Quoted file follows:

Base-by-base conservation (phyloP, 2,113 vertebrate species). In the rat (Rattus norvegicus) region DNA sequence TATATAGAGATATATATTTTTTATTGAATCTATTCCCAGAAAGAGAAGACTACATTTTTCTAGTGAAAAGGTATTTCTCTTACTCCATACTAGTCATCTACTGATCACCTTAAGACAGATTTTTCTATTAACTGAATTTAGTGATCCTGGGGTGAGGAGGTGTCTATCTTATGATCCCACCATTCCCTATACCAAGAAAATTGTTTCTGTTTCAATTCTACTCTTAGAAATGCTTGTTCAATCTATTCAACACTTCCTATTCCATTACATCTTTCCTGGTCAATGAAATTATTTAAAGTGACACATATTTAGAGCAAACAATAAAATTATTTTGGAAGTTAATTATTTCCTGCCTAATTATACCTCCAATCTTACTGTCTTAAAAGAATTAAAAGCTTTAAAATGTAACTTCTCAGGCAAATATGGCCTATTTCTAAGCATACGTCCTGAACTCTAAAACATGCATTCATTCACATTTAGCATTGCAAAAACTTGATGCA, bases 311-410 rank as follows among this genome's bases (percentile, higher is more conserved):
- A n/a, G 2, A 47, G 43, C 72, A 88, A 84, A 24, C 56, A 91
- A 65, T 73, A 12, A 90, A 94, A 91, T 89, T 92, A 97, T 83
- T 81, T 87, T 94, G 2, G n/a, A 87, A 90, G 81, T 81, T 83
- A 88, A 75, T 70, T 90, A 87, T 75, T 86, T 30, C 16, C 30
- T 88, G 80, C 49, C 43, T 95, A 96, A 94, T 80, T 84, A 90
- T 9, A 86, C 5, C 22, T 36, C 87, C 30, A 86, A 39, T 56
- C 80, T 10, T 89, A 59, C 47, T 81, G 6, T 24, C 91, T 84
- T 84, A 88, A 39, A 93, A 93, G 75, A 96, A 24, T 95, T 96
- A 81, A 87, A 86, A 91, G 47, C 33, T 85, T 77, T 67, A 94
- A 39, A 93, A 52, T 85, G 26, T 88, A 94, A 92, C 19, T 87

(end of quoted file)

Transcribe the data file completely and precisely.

Base-by-base conservation (phyloP, 2,113 vertebrate species). In the rat (Rattus norvegicus) region DNA sequence TATATAGAGATATATATTTTTTATTGAATCTATTCCCAGAAAGAGAAGACTACATTTTTCTAGTGAAAAGGTATTTCTCTTACTCCATACTAGTCATCTACTGATCACCTTAAGACAGATTTTTCTATTAACTGAATTTAGTGATCCTGGGGTGAGGAGGTGTCTATCTTATGATCCCACCATTCCCTATACCAAGAAAATTGTTTCTGTTTCAATTCTACTCTTAGAAATGCTTGTTCAATCTATTCAACACTTCCTATTCCATTACATCTTTCCTGGTCAATGAAATTATTTAAAGTGACACATATTTAGAGCAAACAATAAAATTATTTTGGAAGTTAATTATTTCCTGCCTAATTATACCTCCAATCTTACTGTCTTAAAAGAATTAAAAGCTTTAAAATGTAACTTCTCAGGCAAATATGGCCTATTTCTAAGCATACGTCCTGAACTCTAAAACATGCATTCATTCACATTTAGCATTGCAAAAACTTGATGCA, bases 311-410 rank as follows among this genome's bases (percentile, higher is more conserved):
- A n/a, G 2, A 47, G 43, C 72, A 88, A 84, A 24, C 56, A 91
- A 65, T 73, A 12, A 90, A 94, A 91, T 89, T 92, A 97, T 83
- T 81, T 87, T 94, G 2, G n/a, A 87, A 90, G 81, T 81, T 83
- A 88, A 75, T 70, T 90, A 87, T 75, T 86, T 30, C 16, C 30
- T 88, G 80, C 49, C 43, T 95, A 96, A 94, T 80, T 84, A 90
- T 9, A 86, C 5, C 22, T 36, C 87, C 30, A 86, A 39, T 56
- C 80, T 10, T 89, A 59, C 47, T 81, G 6, T 24, C 91, T 84
- T 84, A 88, A 39, A 93, A 93, G 75, A 96, A 24, T 95, T 96
- A 81, A 87, A 86, A 91, G 47, C 33, T 85, T 77, T 67, A 94
- A 39, A 93, A 52, T 85, G 26, T 88, A 94, A 92, C 19, T 87